Hiding video or pictures from the assessors can limit the biases triggered by even a glance at the candidate. Here are some blinding actions that you should consider.

  • Telephone interviews limit visuals – there are no visuals here because only the candidate’s voice can be heard (which can still be revealing). Without visuals, it’s impossible to judge the candidate’s appearance and body language/posture.
  • Remote video interviews with the candidate’s picture obscured – just like on the TV show “The Voice.” This approach minimizes biases and some first impressions when the candidate is physically obscured in the video view. Or the person’s picture is replaced by an avatar. Without an actual picture, their facial expression, body language, or if the candidate has a visible physical disability can’t be seen. Keeping a recording of the interview allows others that couldn’t attend the original interview to get their chance at assessing this candidate.
  • Interview from behind a screen – “behind a curtain” interviews have been successfully used by orchestras since the 1970s. But they can also be used during standard in-person interviews. You have to explain why the screen is being used for the candidate. Often the screen is used only during the beginning rounds of interviews.
  • Text interviews – there is no visual picture of the candidate. Unfortunately, the text interviewing process can be problematic. Some low-income candidates will have limited access to smartphones.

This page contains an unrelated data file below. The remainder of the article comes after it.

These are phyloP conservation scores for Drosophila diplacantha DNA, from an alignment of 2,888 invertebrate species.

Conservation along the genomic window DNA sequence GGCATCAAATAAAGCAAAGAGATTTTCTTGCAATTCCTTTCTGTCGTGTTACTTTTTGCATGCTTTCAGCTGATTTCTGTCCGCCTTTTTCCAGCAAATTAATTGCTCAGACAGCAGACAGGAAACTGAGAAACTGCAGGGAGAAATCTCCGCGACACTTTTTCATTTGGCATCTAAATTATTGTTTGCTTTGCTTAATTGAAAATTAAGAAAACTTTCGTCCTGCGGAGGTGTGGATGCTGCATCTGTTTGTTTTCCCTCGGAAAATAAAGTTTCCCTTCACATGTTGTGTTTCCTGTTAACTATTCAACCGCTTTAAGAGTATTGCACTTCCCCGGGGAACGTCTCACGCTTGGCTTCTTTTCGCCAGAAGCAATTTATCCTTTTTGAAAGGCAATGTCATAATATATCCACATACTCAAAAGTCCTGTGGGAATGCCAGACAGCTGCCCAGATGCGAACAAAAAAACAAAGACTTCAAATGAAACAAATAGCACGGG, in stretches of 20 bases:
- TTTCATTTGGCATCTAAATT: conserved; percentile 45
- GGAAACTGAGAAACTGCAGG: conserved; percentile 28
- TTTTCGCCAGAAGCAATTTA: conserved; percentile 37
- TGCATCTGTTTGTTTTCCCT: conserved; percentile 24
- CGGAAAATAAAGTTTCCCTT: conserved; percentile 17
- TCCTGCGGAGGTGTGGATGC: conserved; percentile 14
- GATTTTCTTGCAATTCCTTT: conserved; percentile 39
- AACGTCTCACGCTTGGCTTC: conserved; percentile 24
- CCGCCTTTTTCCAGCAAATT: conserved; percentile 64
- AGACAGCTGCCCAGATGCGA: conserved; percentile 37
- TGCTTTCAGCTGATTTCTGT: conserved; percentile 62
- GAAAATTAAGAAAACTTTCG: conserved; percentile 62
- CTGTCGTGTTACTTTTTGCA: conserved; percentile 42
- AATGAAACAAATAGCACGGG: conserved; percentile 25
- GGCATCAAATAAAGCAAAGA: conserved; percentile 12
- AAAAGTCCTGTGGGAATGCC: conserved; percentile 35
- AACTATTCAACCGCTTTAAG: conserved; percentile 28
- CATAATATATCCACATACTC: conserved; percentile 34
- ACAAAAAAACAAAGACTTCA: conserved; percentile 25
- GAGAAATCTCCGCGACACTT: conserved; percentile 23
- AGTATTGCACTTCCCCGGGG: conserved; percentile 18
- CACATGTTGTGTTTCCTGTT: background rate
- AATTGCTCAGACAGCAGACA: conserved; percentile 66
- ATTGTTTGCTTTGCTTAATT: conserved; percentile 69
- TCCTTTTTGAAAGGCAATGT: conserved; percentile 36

• Give them a real problem – avoid many physical and visual distractions during standard interviews by taking up a good deal of interview time having the candidate solve a real problem they will face on the job. You can do that with a verbal problem-solving question during the interview. Or, with an in-person or remote interview, you can also give them an interactive whiteboard problem-solving exercise.
  • Give them a skills test – another way to avoid the physical and visual distractions during interviews. It is by supplementing them with online skill tests. Most of the current vendor-supplied skill tests have been validated over many years.
  • Use a questionnaire interview as an alternative – rather than standard interviews where the candidate can be seen. Consider questionnaire interviews, where the candidate responds to the same interview questions. But this time, their answers are in writing (as part of a standalone electronic interview questionnaire).
  • Be careful when using portfolios – in some creative fields, it is common for a candidate to provide a portfolio of their work. Seeing “their actual work” is a good thing, provided that you warn the candidate not to include any pictures of themselves in their portfolio.
  • During in-person interviews, minimize these two bias triggering factors – in the situations when you’re holding face-to-face interviews. It makes sense to minimize the two biases that only occur when you physically meet a candidate for an interview. The first is the handshake with its many biases. You can minimize those biases by laying out the interview room so that the candidate doesn’t expect a handshake when they enter. The second bias occurs when an interviewer assesses the candidate’s body language, even though it doesn’t predict job performance. You can body language assessment by obscuring it by having the candidate sit behind a desk or table.